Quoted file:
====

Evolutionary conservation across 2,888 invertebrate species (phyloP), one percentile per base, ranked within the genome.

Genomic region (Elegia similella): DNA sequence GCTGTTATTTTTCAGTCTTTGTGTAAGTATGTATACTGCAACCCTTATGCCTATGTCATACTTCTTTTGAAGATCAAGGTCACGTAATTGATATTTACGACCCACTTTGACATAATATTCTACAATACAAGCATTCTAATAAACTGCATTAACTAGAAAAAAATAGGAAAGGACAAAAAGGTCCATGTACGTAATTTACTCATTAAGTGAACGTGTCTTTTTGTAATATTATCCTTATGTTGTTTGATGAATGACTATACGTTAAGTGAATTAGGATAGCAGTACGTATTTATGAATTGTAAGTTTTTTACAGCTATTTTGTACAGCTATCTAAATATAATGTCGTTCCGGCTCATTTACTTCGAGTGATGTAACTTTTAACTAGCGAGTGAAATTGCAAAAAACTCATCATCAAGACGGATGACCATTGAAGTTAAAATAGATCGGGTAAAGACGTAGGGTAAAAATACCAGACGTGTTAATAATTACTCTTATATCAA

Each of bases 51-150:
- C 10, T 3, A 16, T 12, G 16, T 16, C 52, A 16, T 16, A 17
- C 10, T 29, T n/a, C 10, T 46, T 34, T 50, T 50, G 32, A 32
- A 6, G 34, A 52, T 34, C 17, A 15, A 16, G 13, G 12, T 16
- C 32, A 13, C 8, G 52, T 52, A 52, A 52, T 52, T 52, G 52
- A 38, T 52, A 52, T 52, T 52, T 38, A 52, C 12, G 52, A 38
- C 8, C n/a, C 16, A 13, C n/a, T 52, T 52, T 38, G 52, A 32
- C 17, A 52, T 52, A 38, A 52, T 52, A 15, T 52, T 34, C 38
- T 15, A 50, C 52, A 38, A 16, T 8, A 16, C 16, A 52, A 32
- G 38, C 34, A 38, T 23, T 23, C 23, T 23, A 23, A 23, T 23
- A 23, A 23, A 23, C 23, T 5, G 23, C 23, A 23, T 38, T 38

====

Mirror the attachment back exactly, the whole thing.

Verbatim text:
Evolutionary conservation across 2,888 invertebrate species (phyloP), one percentile per base, ranked within the genome.

Genomic region (Elegia similella): DNA sequence GCTGTTATTTTTCAGTCTTTGTGTAAGTATGTATACTGCAACCCTTATGCCTATGTCATACTTCTTTTGAAGATCAAGGTCACGTAATTGATATTTACGACCCACTTTGACATAATATTCTACAATACAAGCATTCTAATAAACTGCATTAACTAGAAAAAAATAGGAAAGGACAAAAAGGTCCATGTACGTAATTTACTCATTAAGTGAACGTGTCTTTTTGTAATATTATCCTTATGTTGTTTGATGAATGACTATACGTTAAGTGAATTAGGATAGCAGTACGTATTTATGAATTGTAAGTTTTTTACAGCTATTTTGTACAGCTATCTAAATATAATGTCGTTCCGGCTCATTTACTTCGAGTGATGTAACTTTTAACTAGCGAGTGAAATTGCAAAAAACTCATCATCAAGACGGATGACCATTGAAGTTAAAATAGATCGGGTAAAGACGTAGGGTAAAAATACCAGACGTGTTAATAATTACTCTTATATCAA

Each of bases 51-150:
- C 10, T 3, A 16, T 12, G 16, T 16, C 52, A 16, T 16, A 17
- C 10, T 29, T n/a, C 10, T 46, T 34, T 50, T 50, G 32, A 32
- A 6, G 34, A 52, T 34, C 17, A 15, A 16, G 13, G 12, T 16
- C 32, A 13, C 8, G 52, T 52, A 52, A 52, T 52, T 52, G 52
- A 38, T 52, A 52, T 52, T 52, T 38, A 52, C 12, G 52, A 38
- C 8, C n/a, C 16, A 13, C n/a, T 52, T 52, T 38, G 52, A 32
- C 17, A 52, T 52, A 38, A 52, T 52, A 15, T 52, T 34, C 38
- T 15, A 50, C 52, A 38, A 16, T 8, A 16, C 16, A 52, A 32
- G 38, C 34, A 38, T 23, T 23, C 23, T 23, A 23, A 23, T 23
- A 23, A 23, A 23, C 23, T 5, G 23, C 23, A 23, T 38, T 38